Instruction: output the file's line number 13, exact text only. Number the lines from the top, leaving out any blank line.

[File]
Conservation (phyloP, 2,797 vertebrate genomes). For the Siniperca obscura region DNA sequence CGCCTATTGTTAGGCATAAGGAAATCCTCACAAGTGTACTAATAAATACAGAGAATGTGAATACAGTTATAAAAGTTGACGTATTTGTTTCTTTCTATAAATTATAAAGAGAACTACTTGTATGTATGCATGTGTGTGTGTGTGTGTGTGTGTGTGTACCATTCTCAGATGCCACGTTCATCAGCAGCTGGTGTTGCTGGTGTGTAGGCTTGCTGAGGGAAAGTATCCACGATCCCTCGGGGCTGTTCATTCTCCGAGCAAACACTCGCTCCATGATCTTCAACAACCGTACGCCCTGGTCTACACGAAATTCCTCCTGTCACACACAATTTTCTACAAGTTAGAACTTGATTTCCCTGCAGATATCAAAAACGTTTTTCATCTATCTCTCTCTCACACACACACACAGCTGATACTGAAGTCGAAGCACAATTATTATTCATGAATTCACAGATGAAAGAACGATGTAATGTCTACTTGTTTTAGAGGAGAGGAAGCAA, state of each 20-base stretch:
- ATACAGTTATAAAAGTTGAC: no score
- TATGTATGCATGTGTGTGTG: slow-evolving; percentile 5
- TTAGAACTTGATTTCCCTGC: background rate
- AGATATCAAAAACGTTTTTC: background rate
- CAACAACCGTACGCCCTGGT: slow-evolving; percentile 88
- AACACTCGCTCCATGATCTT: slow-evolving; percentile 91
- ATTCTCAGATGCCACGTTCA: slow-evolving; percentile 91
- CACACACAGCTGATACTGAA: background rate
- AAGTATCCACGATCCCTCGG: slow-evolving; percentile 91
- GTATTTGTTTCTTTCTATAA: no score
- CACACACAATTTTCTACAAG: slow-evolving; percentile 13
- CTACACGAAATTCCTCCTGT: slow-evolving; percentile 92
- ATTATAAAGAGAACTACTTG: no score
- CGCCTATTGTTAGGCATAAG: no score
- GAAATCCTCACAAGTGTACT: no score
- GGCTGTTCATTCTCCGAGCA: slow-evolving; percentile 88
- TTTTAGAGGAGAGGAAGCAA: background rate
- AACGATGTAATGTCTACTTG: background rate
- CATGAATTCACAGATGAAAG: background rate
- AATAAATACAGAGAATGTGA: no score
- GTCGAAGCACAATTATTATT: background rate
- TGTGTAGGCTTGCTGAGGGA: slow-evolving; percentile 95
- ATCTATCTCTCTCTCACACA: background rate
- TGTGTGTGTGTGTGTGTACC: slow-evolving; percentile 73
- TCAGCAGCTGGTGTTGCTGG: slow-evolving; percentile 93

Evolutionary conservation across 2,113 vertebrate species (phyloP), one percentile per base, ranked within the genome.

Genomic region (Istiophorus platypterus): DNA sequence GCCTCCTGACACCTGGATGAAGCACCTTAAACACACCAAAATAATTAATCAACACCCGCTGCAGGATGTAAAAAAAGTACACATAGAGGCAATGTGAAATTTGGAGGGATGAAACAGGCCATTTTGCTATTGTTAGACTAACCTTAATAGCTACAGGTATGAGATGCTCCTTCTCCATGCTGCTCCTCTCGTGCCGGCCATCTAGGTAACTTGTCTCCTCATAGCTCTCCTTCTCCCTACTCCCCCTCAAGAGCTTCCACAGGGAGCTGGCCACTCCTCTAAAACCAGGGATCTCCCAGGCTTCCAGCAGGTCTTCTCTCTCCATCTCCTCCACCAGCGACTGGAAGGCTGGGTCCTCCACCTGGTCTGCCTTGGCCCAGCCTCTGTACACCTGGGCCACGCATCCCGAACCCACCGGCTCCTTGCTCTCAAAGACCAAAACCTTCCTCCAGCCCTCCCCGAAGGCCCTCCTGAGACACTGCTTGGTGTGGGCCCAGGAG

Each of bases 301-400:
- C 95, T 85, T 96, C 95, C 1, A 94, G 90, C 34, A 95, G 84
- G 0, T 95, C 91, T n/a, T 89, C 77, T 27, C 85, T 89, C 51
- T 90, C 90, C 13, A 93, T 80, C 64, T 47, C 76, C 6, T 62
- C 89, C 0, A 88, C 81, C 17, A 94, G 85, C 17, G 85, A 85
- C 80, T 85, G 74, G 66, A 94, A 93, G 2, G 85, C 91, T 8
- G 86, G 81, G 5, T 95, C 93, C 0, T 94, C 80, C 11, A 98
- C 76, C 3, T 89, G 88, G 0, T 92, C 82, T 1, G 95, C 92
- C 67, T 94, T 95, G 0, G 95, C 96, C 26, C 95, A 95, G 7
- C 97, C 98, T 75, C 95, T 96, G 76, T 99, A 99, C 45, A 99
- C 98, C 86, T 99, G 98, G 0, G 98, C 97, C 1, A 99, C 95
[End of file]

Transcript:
- CTACACGAAATTCCTCCTGT: slow-evolving; percentile 92